Questioning Forgiveness

I am in my 40’s now, firmly in middle age somewhere between the “mother” and “crone” stages of life. One would think I would be wiser, more practiced at the processing of grief and pain and anger and forgiveness. I am a witch, after all. That implies wisdom. And people who have heard my story often state that I have lived several lifetimes in this one. But I struggle still with forgiveness. Oh, I struggle! I am an expert at holding grudges.

I think back to all the times I was hurt. Intentionally, unintentionally, selfishly. And all the times I’ve had to rebuild my life and move on. The last incident, the one that has prompted this deep exploration into the idea of forgiveness, is still too fresh to elaborate upon. Let’s just say it shattered me to my core. Again. And I know it won’t be the last time I will be hurt or wronged.

I need to find a better path of recovery for next time. Because there’s always a next time.

But let’s start at the beginning.

The first time I was severely hurt was when a man who was a friend of the family murdered my six year old handicapped brother. I was nine. The world as I knew it, the proverbial rug I was standing on so securely, was in one motion ripped out from under me. Child Protective Services was involved. I never again saw my friends, my home, my neighborhood, and even lost my beloved little dog. Not to mention my only sibling at the time. In addition, I was removed from the closed religious community of my mother and placed into the secular world of my father. Culture shock in every way possible.

How does one survive this and go on? Being a child, I had no choice but to go on. I was enrolled in a new school. I was given new clothes to wear (pants for the first time!). I grew into a woman without my mother around. My father was harsh and militaristic. Although he had the best of intentions and I know he loved me, he had a funny way of showing it.

Later, after I was a mother myself, my dad made amends with me. He truly apologized and meant it. We healed and had a close relationship until he died suddenly at the age of 59. I am so glad we were in a good place when he died. If there’s an example in my life of true forgiveness, it was between me and my dad.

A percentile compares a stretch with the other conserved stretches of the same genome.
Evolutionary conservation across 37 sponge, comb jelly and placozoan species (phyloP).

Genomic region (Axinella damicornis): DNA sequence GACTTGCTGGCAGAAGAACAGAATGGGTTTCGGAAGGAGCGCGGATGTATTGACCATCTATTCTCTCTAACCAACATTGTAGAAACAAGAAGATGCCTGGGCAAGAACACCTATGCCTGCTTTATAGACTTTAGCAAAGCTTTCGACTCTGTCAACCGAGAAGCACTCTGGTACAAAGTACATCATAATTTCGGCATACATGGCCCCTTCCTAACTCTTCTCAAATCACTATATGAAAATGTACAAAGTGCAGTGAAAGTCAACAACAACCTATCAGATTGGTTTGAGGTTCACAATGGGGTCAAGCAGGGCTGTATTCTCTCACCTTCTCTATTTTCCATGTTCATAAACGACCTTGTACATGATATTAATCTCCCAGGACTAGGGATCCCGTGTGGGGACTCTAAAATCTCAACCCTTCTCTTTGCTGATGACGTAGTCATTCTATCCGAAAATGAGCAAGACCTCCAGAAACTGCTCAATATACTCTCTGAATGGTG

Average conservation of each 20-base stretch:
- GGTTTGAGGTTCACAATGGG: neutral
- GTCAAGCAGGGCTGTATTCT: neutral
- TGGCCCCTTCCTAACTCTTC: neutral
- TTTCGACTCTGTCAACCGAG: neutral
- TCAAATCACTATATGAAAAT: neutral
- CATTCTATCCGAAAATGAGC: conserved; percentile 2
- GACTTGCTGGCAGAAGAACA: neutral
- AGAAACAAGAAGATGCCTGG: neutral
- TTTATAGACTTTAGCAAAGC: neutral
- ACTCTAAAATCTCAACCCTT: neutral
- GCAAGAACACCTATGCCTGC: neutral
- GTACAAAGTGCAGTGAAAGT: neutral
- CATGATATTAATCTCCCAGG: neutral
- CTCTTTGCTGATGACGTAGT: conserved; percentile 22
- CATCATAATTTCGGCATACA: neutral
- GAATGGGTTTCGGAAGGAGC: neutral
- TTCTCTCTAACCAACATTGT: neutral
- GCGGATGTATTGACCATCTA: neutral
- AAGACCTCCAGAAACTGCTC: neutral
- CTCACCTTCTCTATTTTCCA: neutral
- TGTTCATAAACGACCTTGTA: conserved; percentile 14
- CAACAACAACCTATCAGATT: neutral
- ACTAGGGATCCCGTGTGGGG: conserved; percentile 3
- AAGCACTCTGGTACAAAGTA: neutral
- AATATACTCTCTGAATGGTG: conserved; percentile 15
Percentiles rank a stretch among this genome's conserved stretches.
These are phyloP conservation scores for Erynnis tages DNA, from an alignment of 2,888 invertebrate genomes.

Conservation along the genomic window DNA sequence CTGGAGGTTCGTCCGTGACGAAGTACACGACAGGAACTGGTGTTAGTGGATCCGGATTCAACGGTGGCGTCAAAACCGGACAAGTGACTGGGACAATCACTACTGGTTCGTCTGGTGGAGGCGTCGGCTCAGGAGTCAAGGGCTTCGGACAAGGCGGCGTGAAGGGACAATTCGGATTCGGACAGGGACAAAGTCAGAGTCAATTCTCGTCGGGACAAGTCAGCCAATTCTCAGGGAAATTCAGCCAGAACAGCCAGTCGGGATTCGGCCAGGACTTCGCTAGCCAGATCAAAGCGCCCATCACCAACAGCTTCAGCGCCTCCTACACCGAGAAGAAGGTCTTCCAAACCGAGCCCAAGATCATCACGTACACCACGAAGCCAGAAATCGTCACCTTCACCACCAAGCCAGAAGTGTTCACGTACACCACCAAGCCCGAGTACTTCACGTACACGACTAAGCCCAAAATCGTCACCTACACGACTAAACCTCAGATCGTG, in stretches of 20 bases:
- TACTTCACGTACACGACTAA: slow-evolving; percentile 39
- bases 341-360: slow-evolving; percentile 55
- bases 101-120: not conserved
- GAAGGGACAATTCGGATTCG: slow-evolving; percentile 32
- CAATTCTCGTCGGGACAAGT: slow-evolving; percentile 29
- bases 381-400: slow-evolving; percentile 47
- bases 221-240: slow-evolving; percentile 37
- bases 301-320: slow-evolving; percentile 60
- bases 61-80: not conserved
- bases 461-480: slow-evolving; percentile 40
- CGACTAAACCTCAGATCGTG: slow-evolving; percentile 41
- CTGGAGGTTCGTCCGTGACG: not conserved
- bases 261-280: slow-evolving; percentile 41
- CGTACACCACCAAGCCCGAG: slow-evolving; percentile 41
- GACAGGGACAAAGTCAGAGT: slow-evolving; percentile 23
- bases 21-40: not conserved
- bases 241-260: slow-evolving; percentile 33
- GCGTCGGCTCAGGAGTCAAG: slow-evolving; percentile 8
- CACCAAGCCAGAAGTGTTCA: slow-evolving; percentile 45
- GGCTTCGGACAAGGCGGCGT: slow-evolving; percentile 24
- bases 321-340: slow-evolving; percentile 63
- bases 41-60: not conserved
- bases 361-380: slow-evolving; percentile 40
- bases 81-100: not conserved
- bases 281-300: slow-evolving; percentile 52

My mom and I have both tried to repair our relationship as adults. She is not the person she used to be. I had to set boundaries, including a ten-year period where we did not speak at all. Although I love her, I still keep her at arm’s length. Is this true forgiveness? Not really. It is tolerance for the sake of love and doing the right thing.

Next was a twenty-year marriage that ended in divorce. The marriage started well enough, with love and hope and promises of a good life together. And then I became a stay at home mom of two kids (one with medical challenges). I don’t think he could adjust well to this. He coped by going back to how he was raised. He became rigid, controlling, and emotional abusive. I found myself a woman in my early 40’s with two kids, starting over. Again.

And then there is this most recent thing that happened. I entered into a situation with pure love, great trust, hope, and the best of intentions. Then a problem emerged that took on a life of its own. I thought love would be enough to overcome it, but it was not. This one hit me hard. I was caught off guard, emotionally open to all the love and pain. I loved fully. I grieved fully.

Just when I would think I was over it, it would hit me again and I’d spend more time being heartbroken and angry. I wondered when the pain would end.I would be angry at myself, that I “should” be over this by now. That I “should” forgive.

As I was having another depressive episode triggered by this situation, I remembered years ago when a friend pointed her finger at me and commanded, “Witch, heal thyself!” Indeed, I am not helpless in this situation. I don’t have to carry the victim’s burden and pain forever. I walk the Witches Path. It is a path of shadow work, finding truths, and then casting those truths into the bright sun. Step by step, I make a new path.

Step 1: Examine the meaning of “forgiveness”

As a child, I was taught that in order to be a good person, I was required to forgive, even embrace and love, my enemies. I was taught: Colossians 3:13: “Forgive as the Lord forgave you.” And Matthew 6:15 “But if you do not forgive others their sins, your Father will not forgive your sins.”

Merriam-Webster says forgiveness is “the act of forgiving.” It’s something that is done actively. It’s a conscious effort. It’s hard work (damned hard work!). To forgive is to “to cease to feel resentment.”